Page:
Grrrrr. My instincts told me not to mess with the new BBC iPlayer. But what the heck. I love the BBC, and I wanted this to work. Kind of like how I used to want Bob Dylan to sing on key, and could more or less ‘will it’ to happen. Kind of like how I used to want RealNetworks to succeed. Now the only thing I want (as far as new media technology is concerned) is a simple and robust end-user experience. So the sad ‘joke’ in the headline is that I fear that the BBC has suffered from its long-term association with Real, which for a long time bugged me with its over-complex download/install/signup ‘procedure’. This is ironic, given that iPlayer is dependent on Windows Media Player (rather than Real Player) underneath – all the more painful then, as it now appears to be the worst of multiple worlds.
So what went wrong? How do I know? I merely struggled for a while, and have temporarily given up. Here’s the lowdown:
I can forgive the Windows XP dependency (just).
I can forgive the Internet Explorer dependency (just – this one actually caught me out briefly).
I can forgive the Windows Media Player dependency (just – but aaargh, during installation it forced me to branch off to a separate Media Player update, although that side of things is normally pretty up-to-date on my machines).
I can forgive the special and unmemorable login/password combo needed to unlock the iPlayer.
I can forgive the special proxy settings required to get past my corporate firewall.
[Man, I am one forgiving son-of-a-gun. You think I was kidding about wanting Bob Dylan to sing on key?]
I can understand (just) why I need a separate BBC.co.uk membership ID, but when it comes to mandatory double-login to ‘do the business’ (iPlayer and BBC), my forgiving mood starts running out.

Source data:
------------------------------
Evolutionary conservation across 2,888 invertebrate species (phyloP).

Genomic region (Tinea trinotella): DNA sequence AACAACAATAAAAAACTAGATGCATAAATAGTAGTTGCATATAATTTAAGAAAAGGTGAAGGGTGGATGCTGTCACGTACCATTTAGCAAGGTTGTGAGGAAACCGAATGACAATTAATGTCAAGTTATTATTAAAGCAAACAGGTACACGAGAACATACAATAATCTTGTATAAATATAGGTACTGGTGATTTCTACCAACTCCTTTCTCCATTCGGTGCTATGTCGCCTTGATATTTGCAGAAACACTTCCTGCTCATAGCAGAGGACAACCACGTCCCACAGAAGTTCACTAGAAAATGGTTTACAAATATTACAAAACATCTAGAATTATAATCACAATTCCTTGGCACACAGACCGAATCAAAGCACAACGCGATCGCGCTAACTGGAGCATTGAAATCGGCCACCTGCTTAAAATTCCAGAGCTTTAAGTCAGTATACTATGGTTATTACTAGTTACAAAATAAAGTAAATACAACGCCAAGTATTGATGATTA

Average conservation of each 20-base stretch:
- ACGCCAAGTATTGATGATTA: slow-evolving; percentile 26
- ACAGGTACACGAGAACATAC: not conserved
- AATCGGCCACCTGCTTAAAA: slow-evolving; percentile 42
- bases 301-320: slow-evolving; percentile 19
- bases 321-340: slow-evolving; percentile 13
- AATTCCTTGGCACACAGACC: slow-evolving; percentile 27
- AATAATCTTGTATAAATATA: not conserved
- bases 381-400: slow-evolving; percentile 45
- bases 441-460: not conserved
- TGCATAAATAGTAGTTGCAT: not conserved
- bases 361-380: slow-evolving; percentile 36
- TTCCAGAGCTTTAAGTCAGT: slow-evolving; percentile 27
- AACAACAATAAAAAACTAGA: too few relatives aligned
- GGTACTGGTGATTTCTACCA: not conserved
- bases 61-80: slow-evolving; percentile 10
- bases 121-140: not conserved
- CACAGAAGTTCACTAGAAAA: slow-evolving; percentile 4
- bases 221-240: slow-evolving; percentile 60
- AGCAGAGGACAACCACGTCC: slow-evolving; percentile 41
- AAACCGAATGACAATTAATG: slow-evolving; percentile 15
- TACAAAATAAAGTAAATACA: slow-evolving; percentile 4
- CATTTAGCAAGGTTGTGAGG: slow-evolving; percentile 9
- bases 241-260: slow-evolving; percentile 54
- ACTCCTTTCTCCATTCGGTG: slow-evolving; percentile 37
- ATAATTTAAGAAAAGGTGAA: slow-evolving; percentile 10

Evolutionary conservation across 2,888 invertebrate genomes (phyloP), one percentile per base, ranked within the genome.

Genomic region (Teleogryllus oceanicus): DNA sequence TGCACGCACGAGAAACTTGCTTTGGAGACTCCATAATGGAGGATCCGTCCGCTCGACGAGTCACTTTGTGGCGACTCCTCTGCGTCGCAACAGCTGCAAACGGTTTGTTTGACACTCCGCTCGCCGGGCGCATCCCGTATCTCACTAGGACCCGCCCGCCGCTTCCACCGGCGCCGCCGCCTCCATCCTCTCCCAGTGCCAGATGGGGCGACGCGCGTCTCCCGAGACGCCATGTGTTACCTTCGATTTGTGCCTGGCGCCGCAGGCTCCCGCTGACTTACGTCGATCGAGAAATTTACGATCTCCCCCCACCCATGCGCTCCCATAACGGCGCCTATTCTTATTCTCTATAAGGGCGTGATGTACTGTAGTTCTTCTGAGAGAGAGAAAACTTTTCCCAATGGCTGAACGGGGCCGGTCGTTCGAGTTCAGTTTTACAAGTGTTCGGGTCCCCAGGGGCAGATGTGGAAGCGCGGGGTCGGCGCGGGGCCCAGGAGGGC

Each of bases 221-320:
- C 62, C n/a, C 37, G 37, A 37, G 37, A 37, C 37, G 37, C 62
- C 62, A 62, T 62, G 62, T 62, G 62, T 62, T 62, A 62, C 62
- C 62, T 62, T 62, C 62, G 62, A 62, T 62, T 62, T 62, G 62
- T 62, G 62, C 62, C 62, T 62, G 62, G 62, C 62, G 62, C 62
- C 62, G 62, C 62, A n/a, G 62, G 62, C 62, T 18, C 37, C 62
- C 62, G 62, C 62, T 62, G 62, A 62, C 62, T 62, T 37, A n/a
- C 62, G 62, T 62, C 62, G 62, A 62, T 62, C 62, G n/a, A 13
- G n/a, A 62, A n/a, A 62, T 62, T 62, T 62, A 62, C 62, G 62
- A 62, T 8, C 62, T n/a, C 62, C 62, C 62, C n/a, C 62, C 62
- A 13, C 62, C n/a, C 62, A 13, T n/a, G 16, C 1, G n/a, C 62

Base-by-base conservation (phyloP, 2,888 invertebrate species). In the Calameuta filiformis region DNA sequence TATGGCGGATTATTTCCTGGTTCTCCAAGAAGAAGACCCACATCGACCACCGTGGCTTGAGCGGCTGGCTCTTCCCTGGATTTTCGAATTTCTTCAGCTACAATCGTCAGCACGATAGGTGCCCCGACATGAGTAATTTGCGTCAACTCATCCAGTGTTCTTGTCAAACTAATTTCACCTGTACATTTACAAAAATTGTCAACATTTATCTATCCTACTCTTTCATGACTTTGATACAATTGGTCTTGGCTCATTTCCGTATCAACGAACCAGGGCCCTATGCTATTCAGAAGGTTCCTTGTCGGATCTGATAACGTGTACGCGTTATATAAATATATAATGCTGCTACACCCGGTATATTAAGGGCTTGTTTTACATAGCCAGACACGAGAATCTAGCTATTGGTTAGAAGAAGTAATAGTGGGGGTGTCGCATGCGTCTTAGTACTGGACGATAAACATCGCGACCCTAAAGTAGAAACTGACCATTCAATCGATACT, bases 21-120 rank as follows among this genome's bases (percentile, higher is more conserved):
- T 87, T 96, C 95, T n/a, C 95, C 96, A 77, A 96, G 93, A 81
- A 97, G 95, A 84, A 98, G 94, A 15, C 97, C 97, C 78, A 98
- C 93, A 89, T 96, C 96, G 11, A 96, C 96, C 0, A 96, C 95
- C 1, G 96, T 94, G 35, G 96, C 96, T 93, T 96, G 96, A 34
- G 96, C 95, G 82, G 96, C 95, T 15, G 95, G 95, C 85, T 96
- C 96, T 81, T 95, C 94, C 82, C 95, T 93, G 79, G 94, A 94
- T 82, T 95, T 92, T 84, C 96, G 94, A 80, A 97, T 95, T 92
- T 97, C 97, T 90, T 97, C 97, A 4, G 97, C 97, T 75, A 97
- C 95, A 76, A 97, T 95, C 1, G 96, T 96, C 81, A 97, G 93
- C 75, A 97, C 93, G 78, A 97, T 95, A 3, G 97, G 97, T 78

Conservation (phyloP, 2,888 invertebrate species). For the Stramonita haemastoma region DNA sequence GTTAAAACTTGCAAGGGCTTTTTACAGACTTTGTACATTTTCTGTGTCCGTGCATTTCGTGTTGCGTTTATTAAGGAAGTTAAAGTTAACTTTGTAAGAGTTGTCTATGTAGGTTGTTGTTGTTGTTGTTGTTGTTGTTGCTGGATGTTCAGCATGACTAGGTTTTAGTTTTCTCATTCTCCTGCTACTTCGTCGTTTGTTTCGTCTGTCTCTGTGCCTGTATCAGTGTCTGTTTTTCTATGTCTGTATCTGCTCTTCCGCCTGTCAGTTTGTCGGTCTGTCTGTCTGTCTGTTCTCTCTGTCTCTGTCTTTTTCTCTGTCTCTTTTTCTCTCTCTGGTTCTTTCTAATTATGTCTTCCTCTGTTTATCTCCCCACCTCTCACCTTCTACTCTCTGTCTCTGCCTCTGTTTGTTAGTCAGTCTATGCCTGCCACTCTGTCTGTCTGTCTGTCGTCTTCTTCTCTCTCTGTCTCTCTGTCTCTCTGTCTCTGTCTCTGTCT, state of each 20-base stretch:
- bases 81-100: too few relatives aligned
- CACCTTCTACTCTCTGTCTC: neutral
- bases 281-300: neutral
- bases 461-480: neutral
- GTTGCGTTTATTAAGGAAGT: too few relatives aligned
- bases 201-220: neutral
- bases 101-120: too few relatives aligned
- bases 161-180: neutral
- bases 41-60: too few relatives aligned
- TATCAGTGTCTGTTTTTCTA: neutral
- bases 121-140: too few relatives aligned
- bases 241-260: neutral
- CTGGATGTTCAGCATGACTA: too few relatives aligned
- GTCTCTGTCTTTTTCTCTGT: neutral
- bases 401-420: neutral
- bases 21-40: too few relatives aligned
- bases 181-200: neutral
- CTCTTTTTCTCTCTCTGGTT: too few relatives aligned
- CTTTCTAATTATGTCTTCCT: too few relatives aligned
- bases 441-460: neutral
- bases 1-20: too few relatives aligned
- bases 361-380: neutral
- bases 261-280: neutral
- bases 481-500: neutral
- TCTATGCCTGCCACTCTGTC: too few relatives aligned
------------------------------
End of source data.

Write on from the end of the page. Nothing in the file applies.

When the most salient feature of any mouse-rolloever graphic on the site is the number of days left before the rights to any media clip expire, then I start thinking I’m living in a time warp. It’s 2007 for goodness sake. And the second most salient feature is some tag that is not strongly relevant, like ‘Northern Scotland’ (for a Mountain programme) or the date of the programme, used as a tag.
When the ‘automatic proxy fixer’ says it is modifying my REGISTRY, my forgiving mood has long since expired.
When the proxy settings appear to ‘test’ OK but no downloads ever succeed, I start getting cross.
[UPDATE: aha, now my first two downloads have suddenly succeeded after a long stretch of “0%”. That’s the good news. The bad news is that going ‘full screen’ crashed the player.]
Forget about ‘why would I ever watch any of these clips on my PC anyway’ – I just might, and I was willing to give them the benefit of the doubt.
But the download/install/signup procedure is too arcane by a factor of three; the overemphasis on glitzy graphics at the expense of easy indexing/search is too annoying (the alphabetic list is chunked like that of a PlayStation or mobile phone, which is fine for certain devices, but seriously annoying on a more flexible PC: I suppose this is ultimately designed for a ‘sit back living room’ experience, so I’ll suspend judgement on this element for now); the proxy settings are simultaneously ‘too smart’ and ‘too ineffective’ (I can handle one or the other… e.g. Skype is smart AND effective, QuickTime is dumb, but you can make it effective with manual modification); the heavy date-expiry-dependency is both intimidating and confusing.
Yes, I can understand why they have to do all this. But no, I cannot forgive the arrival of such a poor user experience by such a powerhouse organization at such a late date on the Internet-media-timeline.